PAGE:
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Cognitive Function

BUSINESS
September 27, 2008 | From the Associated Press
Federal health regulators said Friday that they were reviewing an experimental use of blockbuster anemia drugs made by Amgen Inc. and Johnson & Johnson that have been associated with higher death rates in a study involving stroke patients. This month J&J reported results from a German trial in which more stroke patients treated with its drug Eprex died than those taking a placebo.
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NEWS
June 14, 1999 | CHRIS RUBIN
It isn't the pink stuff that lends itself to bubble-blowing, nor does it look (or presumably taste) like the gray matter of its namesake organ. Brain Gum--small, yellowish cubes that look similar to Nicorettes--claims to surpass ginkgo biloba as a nutritional supplement intended to improve memory. While ginkgo can aid those with decreased circulation--mostly the elderly--Brain Gum and its active ingredient (phosphatidyl serine) may facilitate neurotransmitter action and synaptic communication.
CALIFORNIA | LOCAL
December 10, 1987
Thank you, Judith Paterson, for saying so well what so many of us believe. After having worked many hours in many different intensive care units where we ruthlessly flog these nearly dead bodies in an effort to squeeze out a few more days of "life," I have come to suspect that after these poor people have lost the ability to talk, eat, control bowel and bladder functions, or think, the only cognitive function left to them is the ability to sense pain....
HEALTH
May 7, 2007 | From Times wire reports
Tightly controlling the blood sugar levels of diabetics, even with the attendant risk of dangerously low levels of blood glucose, does not damage mental abilities, researchers have found. Patients did not suffer in tests of intelligence, memory, coordination, language and other mental abilities, they reported in the May 3 issue of the New England Journal of Medicine. "It certainly helps decrease a worry that I get asked about a lot," Dr.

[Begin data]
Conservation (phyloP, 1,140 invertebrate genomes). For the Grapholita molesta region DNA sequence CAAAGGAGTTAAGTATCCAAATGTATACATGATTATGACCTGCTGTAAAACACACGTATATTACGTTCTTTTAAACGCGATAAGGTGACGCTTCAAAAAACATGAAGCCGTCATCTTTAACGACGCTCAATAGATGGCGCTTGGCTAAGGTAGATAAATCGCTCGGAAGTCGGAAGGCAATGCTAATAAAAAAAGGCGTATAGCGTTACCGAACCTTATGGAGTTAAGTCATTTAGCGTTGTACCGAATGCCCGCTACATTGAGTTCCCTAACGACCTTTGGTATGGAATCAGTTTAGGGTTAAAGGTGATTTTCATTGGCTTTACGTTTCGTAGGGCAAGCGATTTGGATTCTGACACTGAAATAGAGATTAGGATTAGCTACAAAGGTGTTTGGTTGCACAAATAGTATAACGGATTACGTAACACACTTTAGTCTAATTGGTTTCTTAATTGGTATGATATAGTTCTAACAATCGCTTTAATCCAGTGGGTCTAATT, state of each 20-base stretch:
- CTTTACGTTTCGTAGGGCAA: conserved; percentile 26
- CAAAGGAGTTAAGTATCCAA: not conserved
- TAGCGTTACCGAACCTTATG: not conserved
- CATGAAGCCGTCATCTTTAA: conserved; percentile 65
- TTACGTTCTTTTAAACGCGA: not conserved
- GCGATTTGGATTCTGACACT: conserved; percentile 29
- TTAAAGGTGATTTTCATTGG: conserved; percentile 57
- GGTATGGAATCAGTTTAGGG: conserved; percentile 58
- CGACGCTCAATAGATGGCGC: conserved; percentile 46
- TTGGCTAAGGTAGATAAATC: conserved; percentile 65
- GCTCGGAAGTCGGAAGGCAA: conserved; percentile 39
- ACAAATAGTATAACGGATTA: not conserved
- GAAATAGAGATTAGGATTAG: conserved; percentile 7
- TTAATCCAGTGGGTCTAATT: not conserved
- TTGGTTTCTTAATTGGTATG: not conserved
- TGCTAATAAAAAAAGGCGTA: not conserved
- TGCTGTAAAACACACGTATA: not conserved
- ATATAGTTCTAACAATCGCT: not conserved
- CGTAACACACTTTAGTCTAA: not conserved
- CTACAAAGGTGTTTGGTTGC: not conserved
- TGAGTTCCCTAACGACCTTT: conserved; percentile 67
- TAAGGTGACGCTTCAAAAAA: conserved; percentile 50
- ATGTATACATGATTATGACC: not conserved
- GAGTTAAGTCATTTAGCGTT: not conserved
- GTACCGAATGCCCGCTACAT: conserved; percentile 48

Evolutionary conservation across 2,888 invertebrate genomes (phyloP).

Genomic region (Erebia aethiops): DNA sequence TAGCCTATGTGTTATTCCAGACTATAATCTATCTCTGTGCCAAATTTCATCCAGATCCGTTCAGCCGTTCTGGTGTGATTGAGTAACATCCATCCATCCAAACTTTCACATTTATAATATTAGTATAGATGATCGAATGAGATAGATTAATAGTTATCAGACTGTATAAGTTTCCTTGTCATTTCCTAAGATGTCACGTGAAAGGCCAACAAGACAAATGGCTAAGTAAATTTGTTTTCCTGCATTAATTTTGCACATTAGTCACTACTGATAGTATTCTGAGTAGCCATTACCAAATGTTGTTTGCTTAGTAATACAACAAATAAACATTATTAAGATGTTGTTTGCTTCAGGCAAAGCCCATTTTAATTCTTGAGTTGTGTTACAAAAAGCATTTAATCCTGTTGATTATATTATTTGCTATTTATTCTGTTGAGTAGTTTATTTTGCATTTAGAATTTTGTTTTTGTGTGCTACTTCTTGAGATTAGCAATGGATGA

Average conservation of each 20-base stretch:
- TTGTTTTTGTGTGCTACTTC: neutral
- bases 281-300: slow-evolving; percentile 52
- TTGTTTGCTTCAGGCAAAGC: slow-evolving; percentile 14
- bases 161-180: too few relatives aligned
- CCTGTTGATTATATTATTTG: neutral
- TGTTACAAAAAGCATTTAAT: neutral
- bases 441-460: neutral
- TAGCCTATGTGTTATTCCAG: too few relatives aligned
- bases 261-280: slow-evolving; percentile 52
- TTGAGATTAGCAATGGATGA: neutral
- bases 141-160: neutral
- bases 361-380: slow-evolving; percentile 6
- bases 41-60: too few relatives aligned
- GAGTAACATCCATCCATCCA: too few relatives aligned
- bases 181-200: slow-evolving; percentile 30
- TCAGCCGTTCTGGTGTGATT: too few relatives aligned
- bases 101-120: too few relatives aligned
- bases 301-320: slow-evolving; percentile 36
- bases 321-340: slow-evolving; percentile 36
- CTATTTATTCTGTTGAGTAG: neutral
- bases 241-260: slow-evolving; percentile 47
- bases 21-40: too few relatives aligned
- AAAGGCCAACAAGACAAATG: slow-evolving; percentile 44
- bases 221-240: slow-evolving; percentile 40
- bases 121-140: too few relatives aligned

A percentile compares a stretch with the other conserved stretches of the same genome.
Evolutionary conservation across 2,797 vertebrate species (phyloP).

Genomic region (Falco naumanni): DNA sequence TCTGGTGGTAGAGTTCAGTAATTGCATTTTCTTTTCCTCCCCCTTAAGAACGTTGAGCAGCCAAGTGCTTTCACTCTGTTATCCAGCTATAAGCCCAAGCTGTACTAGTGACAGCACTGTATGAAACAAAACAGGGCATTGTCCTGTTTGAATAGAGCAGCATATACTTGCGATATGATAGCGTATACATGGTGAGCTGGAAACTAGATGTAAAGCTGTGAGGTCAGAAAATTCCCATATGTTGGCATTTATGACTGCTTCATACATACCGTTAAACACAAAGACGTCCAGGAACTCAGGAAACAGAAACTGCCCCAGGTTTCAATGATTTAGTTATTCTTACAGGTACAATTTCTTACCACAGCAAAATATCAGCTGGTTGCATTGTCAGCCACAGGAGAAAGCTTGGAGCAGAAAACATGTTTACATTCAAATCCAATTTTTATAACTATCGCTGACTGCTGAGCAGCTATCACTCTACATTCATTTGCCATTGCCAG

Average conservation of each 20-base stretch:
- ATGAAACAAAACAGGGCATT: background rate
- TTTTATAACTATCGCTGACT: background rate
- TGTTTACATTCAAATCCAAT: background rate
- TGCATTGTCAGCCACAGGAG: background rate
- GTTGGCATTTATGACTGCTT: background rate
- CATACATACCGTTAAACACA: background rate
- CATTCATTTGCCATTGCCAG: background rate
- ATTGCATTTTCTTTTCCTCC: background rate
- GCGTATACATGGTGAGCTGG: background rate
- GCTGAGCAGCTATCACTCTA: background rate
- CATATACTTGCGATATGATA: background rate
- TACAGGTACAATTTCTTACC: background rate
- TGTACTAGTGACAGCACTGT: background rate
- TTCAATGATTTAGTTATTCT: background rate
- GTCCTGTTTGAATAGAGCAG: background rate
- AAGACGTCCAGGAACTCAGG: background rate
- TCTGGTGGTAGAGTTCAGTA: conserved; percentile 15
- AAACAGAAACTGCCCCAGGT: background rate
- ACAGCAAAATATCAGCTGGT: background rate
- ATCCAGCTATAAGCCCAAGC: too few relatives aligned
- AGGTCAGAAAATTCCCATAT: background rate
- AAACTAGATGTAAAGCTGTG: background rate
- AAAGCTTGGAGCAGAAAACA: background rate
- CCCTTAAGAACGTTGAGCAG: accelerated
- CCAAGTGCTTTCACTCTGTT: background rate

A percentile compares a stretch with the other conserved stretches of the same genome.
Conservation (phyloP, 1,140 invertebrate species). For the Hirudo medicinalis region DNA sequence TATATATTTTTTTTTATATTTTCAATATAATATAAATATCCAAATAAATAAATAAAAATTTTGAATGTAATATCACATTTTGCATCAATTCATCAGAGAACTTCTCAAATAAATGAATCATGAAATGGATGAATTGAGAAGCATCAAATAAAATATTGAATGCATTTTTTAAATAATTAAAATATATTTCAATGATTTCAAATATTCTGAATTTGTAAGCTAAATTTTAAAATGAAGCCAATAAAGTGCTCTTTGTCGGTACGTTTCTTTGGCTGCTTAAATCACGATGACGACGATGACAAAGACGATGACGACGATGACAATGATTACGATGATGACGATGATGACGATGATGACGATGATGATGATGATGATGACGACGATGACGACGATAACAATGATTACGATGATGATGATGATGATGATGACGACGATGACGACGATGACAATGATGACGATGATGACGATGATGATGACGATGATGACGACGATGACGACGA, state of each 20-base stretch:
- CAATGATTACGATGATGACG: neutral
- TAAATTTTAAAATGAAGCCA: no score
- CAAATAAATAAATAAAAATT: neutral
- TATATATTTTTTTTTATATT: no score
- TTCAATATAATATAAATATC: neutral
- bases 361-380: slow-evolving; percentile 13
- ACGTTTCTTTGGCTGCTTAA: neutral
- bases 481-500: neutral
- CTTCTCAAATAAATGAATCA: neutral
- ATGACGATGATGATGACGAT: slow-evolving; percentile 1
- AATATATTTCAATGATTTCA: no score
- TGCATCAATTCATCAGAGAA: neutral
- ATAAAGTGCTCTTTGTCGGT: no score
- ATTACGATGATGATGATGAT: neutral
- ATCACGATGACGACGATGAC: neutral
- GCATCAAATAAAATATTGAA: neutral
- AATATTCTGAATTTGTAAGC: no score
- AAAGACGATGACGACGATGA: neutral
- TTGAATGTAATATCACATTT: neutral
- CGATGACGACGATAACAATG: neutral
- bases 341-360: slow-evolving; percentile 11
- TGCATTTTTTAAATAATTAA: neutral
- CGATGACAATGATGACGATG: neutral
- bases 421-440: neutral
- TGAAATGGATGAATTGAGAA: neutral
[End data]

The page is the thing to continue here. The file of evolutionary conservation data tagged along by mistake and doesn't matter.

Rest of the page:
HEALTH
February 2, 2004 | Jane E. Allen
Low levels of testosterone in the bloodstream could indicate that a man is at increased risk of developing Alzheimer's disease. Scientists have long thought that estrogen protects cognitive function in women and wanted to see if testosterone might have a similar effect in men, either reducing the incidence of Alzheimer's or delaying its onset.
SCIENCE
June 5, 2013 | By Melissa Healy
One of the many ways in which humans' evolved characteristics clash with a fast-changing post-industrial society can be seen in the female egg. Even before a woman passes the age of 30, the quality of the oocytes she carries begins a downturn in quality, making conception more difficult and chromosomal abnormalities more likely. And her eggs take a steep dive in quality as she nears 40 -- whether or not she has found a suitable mate, achieved career goals or completed her pre-family to-do list.
HEALTH
November 8, 2010 | By Elena Conis, Special to the Los Angeles Times
Forgot where you left your keys? The name of your neighbor's kid? Whether you locked the car? Anyone looking for an easy way to boost brain power is likely to come across an increasingly common piece of advice: Up your intake of B vitamins. The vitamins ? including folic acid and vitamins B6 and B12 ? are often touted as a way to improve memory and stave off cognitive decline. The claims are based on the finding that levels of the vitamin are low in people with various forms of cognitive impairment, including dementia and Alzheimer's disease.
SCIENCE
August 12, 2013 | By Melissa Healy
With no cure in hand for Alzheimer's disease, many ask why someone would necessarily want an early diagnosis. But research continues to focus on detecting the earliest signs of dementia, and on the factors that give rise to some dementias or fuel their relentless progression. Those findings may point the way to prevention strategies. And they may allow physicians to recognize Alzheimer's disease and other dementias before they have taken a measurable toll. Stopping or slowing it there might be easier than reversing it, and could, for all practical purposes, be as good as a cure.
NEWS
November 14, 2011 | By Melissa Healy, Los Angeles Times / For the Booster Shots blog
Around the time of menopause, many women complain of mental slippage. But, as if to inflict some perverse trick upon them, cognitive scientists have found that they actually perform no more poorly than women who do not have such complaints. (Reassuring in a way: You're not losing your memory, but you may be losing your mind.) A new study finds that both the women who complain of memory problems and the cognitive scientists are right. These women haven't fallen behind -- not yet at least-- because their brains are working harder to keep up. The study, presented Sunday at the Society for Neuroscience's yearly confab -- held this year in Washington, D.C. -- recruited 22 healthy women with an average age of 57, all post-menopausal.
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